As does ThreatFire. See Default Actions section in ThreatFire program Settings. You can configure TF to automatically quarantine, prompt or allow based on alert type. We provide this option because we're very confident in our low rate of false positives. With behavior blockers, while malware detection is obviously a key metric, you must also look at how the program treats legitimate applications.
     
  21. Kees1958

    Kees1958 Registered Member

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    I think its is a great way of tuning your behavior diagnistics (top line of FP's cut off by intelligence, bottom line by AV data base).

    So count me in as someone who has great respect of the technology you developed.

    How about giving me any feed back on the assumptions (see previous post)

    regards Kees
     
  22. Threatfire_Team

    Threatfire_Team Registered Member

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    Hello, Kees--

    I hope you will understand that we prefer to not comment publicly on the nature of our intelligence algorithms, even in an indirect way.

    Besides, I actually don't work on the technical side of things (just a mere marketing person) so I don't even know the full technical details myself! I do know that whatever our talented developers are doing works pretty darned good though. :D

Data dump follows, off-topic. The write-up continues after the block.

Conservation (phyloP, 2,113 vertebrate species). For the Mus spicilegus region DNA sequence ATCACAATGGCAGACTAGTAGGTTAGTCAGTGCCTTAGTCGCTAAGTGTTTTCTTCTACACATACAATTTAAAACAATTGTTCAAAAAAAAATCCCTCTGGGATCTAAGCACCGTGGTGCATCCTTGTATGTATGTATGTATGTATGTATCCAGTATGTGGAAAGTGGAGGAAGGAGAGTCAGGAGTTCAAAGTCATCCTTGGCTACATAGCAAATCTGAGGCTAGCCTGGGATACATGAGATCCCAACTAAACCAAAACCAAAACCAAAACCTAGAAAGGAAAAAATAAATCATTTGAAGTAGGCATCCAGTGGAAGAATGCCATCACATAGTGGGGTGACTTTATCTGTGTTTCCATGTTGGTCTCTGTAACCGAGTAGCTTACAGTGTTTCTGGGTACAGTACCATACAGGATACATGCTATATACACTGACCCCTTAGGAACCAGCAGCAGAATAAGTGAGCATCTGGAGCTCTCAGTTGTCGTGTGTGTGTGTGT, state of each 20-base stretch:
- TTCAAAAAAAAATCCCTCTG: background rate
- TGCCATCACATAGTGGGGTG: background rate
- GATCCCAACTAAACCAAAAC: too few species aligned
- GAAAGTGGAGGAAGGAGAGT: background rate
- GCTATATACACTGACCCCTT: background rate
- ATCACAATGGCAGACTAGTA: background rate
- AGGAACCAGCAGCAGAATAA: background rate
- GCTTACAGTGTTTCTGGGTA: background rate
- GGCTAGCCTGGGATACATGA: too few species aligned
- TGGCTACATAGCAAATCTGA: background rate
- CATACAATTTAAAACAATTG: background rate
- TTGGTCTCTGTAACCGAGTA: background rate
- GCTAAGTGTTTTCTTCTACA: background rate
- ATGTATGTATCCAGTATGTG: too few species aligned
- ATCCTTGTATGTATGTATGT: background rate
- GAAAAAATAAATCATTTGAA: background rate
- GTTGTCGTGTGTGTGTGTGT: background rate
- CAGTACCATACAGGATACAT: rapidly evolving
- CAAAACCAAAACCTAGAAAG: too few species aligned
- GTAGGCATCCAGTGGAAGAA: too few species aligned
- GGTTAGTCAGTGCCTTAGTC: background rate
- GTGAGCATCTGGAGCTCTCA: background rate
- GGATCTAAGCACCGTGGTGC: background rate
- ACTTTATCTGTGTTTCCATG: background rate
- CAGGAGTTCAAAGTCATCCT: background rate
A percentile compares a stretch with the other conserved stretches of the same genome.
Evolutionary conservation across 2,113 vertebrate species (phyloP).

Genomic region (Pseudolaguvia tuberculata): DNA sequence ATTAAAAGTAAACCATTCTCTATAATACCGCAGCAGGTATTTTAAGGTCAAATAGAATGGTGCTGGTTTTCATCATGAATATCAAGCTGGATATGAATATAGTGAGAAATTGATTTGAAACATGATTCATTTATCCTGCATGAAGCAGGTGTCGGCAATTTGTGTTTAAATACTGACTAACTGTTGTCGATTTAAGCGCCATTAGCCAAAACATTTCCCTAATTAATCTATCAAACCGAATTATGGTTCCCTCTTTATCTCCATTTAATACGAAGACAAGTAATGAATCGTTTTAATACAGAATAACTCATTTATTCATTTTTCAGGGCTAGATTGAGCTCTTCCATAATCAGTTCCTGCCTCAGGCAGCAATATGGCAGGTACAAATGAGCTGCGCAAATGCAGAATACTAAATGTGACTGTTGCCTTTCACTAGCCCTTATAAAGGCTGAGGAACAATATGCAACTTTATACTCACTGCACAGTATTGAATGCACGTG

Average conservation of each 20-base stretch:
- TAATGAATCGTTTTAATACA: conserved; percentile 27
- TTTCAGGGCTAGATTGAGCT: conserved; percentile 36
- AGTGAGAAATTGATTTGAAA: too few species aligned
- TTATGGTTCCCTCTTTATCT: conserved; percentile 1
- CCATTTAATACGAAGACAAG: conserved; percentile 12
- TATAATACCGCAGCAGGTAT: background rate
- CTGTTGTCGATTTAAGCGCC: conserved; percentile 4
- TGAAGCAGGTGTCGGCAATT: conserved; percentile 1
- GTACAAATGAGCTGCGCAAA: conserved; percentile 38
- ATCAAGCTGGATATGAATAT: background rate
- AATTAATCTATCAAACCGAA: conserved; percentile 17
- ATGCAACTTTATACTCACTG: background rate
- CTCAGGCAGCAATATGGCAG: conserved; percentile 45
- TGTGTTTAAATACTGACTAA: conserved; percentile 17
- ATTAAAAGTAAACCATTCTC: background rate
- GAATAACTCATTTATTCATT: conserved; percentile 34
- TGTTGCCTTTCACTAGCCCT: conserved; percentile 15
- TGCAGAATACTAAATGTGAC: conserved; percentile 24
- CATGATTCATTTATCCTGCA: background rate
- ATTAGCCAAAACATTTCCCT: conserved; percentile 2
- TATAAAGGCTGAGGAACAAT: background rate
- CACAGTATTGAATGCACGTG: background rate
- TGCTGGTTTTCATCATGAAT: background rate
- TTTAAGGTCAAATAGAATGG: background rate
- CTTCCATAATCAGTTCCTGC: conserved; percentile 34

23. trjam

    trjam Registered Member

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    And just think what could happen if they added a malware guru who knew their stuff on the AV side. A year from now the chant will be, PC Tools Rocks. Trust me on that one.
     
  24. ErikAlbert

    ErikAlbert Registered Member

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    Not even a full list in plain user language of what is considered as suspicious behavior, because I would be interested in this o_O
    I don't need to know how you do it.

    Security softwares are already misty enough, I never know against which malware I'm protected.
    I don't have that problem with whitelists, they are always very clear : this is allowed, anything else goes.
     
    Last edited: May 31, 2008
  25. EASTER

    EASTER Registered Member

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    As a huge skeptic of not ThreatFire's technique, or any other behavioral blockers for that matter, i harbor a very disquieting concern over a program of this nature's installer size.

    I'm a firm believer that modular is the Lite approach and is not beyond the capabilities of most developers over reasonable time to make such a reduction a reality without sacrificing it's intended purpose.

    Some would agree on this perception as i do, that a behavioral blocker could be trimmed significantly and still be as aggressive as expected.

    You add a AV with a BlackList and you've inflated arbitrarily a behavioral blocker that was never intended in the first place to replace an AV at all IMO, but rather compliment it and/or a HIPS.

    I know this as fact since i successfully combined SSM (HIPS) with then CyberHawk with amazing results.

    JUST SOME FOOD FOR THOUGHT.

    EASTER